Part II of my interview with Lydia:

Is there anything you would have done differently as a mother? 

I think I did a darn good job. When I did go back to work, I picked someone who was very much like me –– was loving and kind, like a grandmother.  She would say to my mother, “Your daughter is an angel, the way she works and treats them and runs the house.” I did things naturally and did the best I could and I enjoyed my kids at every stage.

When Louise got older, we got her a credit card to Bergorf Goodman, and she made some mistakes and we laughed at some of the dresses she bought, but she learned how to dress herself. I see her in the morning and I tell her “Oh Louise, you look beautiful.  You look like you just stepped out of a band box.” Everyone at work thinks she dresses so beautifully, the way an executive should dress. So you provide experiences at every level. They keep growing and you keep advancing your role with your children. I’ve never been disappointed in Ned or Louise. Little things – like I wish Ned’s handwriting was better – but you can’t really complain about that.

Did you ever have issues re: trust with your children when they were older?

I would want Louise home at midnight. Louise never…really we never had any bad fights, no, we didn’t.  She just she just felt that we were a good pair, mom and daughter, we had a good relationship and I would try to explain the things as best I knew as a nurse.

My kids have never really disappointed me as far as any aspect of their leaving home. We would scold them  — like when we gave them a car in college and said they had to share a car – and I remember Ed said to Ned, “I don’t want you to drive that car until you read the whole manual and you will call me when you are finished and I will quiz you on it.”

And Louise still says, “Mom you are my role model and I love you for what you have done for me all my life.” We discuss our problems – she will tell me her problems even at her age – she’s going to be 60 this year – can you imagine? We communicate every Saturday or Sunday and we talk for one hour. I talk to Ned twice a week. We’ll just have a chat – he’ll say, “Is anything bothering you mom?” – and I’ll say “Is anything bothering you?” – so it goes on all your life.

I think that I was strict enough, and yet I gave them rein and they responded appropriately and we worked out our problems and I always followed the rule – take care of their problems when they’re small. I remember when Louise was in high school and didn’t understand a problem in math and I said “Let’s go see the teacher,” and the teacher said, “Oh, I didn’t know you didn’t understand,” and from then on Louise kept on her math skills and she almost got an 800 on her SAT, and her whole career was in math. If parents let those problems get by, they get bigger. I think just doing that one thing got her over the hump and her whole career turned out to be in maths.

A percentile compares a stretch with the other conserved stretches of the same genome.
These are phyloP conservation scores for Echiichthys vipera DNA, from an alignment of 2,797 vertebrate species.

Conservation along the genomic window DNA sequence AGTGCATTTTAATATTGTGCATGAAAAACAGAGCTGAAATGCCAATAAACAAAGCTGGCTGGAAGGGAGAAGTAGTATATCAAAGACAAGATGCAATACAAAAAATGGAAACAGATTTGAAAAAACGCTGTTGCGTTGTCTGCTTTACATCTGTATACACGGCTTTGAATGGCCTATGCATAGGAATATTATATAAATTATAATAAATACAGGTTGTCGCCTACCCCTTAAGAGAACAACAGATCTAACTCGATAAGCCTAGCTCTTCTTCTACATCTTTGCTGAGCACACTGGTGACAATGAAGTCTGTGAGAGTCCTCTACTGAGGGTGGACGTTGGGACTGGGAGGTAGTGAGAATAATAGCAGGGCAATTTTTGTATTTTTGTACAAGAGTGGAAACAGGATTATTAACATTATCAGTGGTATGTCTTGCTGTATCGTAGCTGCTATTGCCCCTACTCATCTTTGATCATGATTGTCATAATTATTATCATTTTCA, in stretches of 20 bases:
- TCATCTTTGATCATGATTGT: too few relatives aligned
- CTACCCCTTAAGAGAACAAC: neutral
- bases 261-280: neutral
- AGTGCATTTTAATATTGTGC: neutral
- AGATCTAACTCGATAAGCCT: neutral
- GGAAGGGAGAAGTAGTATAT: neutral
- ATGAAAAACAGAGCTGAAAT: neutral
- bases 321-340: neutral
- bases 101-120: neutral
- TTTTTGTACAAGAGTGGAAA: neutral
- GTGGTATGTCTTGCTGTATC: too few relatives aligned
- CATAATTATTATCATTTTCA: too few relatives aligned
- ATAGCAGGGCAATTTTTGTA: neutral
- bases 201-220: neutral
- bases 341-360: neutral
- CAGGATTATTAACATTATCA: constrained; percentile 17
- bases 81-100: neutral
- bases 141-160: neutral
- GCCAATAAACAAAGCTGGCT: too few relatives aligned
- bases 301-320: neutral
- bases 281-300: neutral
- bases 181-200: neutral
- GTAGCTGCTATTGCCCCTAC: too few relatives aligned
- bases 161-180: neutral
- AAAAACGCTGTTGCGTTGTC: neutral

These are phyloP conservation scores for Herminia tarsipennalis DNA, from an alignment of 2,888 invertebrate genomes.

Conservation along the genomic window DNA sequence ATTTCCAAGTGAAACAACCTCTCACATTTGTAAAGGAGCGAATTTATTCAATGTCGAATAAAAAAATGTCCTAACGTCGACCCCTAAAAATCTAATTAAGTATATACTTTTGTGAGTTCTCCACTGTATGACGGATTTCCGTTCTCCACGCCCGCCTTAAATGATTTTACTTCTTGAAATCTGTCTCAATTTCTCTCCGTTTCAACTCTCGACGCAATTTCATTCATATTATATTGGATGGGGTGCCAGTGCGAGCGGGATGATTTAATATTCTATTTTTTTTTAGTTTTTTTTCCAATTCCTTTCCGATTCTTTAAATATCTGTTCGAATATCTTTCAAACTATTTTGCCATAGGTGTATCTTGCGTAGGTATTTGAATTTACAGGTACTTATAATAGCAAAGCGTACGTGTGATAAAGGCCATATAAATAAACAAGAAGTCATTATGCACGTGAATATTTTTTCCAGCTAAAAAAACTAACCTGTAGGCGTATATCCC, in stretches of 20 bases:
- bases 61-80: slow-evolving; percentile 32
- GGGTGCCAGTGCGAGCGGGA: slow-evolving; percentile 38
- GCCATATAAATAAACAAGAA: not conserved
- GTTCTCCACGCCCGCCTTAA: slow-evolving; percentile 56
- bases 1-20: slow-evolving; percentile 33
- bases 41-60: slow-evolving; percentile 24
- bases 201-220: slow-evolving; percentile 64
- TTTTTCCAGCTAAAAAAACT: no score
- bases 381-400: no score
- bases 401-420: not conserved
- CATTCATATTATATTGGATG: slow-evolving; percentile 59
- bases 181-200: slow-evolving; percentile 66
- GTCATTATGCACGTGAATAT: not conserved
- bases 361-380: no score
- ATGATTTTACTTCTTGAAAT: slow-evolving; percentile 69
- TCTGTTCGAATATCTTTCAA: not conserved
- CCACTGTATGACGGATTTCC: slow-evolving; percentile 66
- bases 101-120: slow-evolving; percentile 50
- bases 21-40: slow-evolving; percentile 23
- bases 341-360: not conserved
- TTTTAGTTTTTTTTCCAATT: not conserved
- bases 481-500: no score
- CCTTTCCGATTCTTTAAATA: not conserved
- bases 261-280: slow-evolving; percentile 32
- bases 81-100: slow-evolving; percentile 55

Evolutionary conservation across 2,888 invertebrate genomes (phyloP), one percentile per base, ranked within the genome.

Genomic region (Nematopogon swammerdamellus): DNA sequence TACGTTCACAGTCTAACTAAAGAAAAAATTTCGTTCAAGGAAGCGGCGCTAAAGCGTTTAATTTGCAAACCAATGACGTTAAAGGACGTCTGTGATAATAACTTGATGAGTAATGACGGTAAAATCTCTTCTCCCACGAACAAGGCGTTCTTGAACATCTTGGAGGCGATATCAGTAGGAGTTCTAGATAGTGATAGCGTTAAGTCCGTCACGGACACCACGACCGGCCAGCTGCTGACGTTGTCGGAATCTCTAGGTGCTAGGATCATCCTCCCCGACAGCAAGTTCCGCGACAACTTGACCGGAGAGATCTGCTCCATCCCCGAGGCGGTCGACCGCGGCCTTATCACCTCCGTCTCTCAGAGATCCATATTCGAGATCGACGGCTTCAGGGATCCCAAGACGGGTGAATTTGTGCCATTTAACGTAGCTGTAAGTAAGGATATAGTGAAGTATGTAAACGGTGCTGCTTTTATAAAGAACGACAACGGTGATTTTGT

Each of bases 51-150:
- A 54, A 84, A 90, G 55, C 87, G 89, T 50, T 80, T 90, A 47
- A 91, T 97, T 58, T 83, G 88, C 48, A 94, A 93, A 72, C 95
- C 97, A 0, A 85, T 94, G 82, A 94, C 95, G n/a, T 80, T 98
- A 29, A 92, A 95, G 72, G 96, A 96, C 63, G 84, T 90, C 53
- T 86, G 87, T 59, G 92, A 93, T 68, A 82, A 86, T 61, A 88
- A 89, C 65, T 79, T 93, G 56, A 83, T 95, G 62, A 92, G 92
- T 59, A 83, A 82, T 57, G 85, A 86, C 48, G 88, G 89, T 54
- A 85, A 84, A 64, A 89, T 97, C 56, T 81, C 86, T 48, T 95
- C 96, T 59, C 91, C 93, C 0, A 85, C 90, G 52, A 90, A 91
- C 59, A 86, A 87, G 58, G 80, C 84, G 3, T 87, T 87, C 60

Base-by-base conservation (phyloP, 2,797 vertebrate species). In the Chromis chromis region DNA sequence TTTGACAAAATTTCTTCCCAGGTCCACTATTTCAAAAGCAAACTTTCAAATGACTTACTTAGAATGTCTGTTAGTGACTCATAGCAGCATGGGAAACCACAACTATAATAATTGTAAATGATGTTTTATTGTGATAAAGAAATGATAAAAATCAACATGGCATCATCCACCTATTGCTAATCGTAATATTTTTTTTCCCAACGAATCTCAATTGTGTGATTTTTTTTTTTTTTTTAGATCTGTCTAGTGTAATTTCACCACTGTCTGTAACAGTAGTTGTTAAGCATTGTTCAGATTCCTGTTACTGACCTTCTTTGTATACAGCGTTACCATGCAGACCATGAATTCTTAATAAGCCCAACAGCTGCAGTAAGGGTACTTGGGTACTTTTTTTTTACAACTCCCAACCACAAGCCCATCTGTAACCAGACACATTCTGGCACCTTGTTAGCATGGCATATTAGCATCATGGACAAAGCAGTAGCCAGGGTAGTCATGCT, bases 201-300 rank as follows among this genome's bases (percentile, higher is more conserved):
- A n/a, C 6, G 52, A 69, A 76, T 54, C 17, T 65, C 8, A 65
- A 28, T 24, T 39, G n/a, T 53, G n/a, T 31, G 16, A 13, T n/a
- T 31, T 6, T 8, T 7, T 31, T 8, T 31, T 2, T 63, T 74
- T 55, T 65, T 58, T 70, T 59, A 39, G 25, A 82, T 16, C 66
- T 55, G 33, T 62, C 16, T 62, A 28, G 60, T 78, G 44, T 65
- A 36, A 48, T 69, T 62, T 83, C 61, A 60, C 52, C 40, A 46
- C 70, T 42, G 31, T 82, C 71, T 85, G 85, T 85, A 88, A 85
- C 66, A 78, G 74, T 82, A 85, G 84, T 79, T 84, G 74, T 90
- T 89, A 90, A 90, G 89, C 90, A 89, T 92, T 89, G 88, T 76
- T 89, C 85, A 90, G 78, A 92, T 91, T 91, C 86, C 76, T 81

You have to observe, diagnose and take appropriate action. And be consistent every day.

What’s the worst piece of parenting advice you ever received?

I can’t say that I ever got any bad advice from anybody about parenting – everyone thought I was doing a very good job with my kids. Ned and Louise, they were proud of me. Like when I was head of the PTA at the school, kids would say, “Your mom is the president!” They were so happy that their chests just stood out.

As a matter of fact I even met with the school because the children weren’t making the scholarship school across the street –– so I said there’s something wrong with the curriculum that no child ever made the scholarship school. And I’m so proud, because when I read in the church bulletin that six children made the school, I felt happy that I was able to do that.

Or when I told the Latin teacher, “You know all the kids hate your Latin course. They’re not enjoying it — you ‘ve got to change the course and make it more at their level.” He did. I did things like that.  When I went back to work, they were proud of me at Lenox Hill and I became the director of my own department. I did things to make them feel proud of me.

Do you have any other thoughts about parenting that you’d like to share?

With my nursing background, I think in terms of goals – and the goal of a mother is to develop the mind, the body and the spirit of the child. You have to be a role model to reach those goals, a teacher and a disciplinarian – you are dealing with the mind, the body, and the spirit of the child.

You have to have one hand on – guidance and values – and the hand that’s off is to allow the child to become an individual and to grow.

I naturally smile. I naturally am comforting. Just hug and touch your child, and encourage him and praise him. But you have to constantly be aware of their growing needs as they grow.

It was a tremendous experience. I know we’ll always be close. We’re family forever. And I just like that feeling that we did this, and it was a lifetime of work, and I think it enriched us and it made us more understanding people too.

She makes it sound so easy. How I appreciate the practical wisdom embedded in her words. 

At times I’ve been so terrified of sending my children into therapy that I’ve second guessed myself. Was I too harsh that time I forced my son to go to his tennis lesson when he didn’t want to? Too much of a pushover when I acquiesced to his demands for a third round of snacks in bed?

Since becoming a parent, I’ve had to establish routines, which don’t always feel easy for someone who fed off spontaneity and adventure for so many years. I haven’t always been so great at setting consistent rules. It’s not in my DNA.

But being a role model — that’s an idea I can fall back on, gain strength and renewal in — when my parenting resources seem to be running dry.

How bout you? What do you think about or fall back on when you need a parenting boost?

 

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